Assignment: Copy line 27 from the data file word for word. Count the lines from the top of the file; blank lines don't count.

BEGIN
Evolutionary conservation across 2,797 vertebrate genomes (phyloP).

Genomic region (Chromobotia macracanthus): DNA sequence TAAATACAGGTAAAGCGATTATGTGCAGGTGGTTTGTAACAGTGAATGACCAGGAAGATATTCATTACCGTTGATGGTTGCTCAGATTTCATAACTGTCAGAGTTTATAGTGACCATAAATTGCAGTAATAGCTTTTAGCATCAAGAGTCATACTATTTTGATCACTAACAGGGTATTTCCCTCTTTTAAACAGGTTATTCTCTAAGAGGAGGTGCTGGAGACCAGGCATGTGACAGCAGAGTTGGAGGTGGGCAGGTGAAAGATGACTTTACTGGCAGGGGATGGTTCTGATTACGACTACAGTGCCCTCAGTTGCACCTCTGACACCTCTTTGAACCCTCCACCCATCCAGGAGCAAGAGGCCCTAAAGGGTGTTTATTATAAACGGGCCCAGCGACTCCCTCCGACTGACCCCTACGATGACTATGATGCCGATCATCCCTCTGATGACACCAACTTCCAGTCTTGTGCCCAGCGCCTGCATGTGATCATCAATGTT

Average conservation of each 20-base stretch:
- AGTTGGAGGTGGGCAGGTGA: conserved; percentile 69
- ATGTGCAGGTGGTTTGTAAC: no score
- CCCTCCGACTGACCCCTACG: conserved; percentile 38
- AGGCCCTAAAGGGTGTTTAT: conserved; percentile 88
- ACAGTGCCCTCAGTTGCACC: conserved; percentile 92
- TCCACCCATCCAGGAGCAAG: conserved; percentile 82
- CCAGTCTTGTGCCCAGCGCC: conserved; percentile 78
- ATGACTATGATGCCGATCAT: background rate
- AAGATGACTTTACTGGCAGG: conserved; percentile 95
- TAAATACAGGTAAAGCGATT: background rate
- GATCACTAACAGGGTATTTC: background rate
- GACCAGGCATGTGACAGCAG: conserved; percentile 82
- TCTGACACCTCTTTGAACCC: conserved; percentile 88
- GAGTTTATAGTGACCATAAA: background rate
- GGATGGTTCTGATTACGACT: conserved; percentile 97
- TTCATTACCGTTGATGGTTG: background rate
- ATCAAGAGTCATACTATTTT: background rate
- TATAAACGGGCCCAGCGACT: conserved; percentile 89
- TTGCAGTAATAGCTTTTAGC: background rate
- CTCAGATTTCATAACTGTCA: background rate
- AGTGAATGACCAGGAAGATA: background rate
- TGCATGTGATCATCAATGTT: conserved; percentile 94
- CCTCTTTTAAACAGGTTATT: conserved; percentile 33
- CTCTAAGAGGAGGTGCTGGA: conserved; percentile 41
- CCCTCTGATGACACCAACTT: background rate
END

- CTCTAAGAGGAGGTGCTGGA: conserved; percentile 41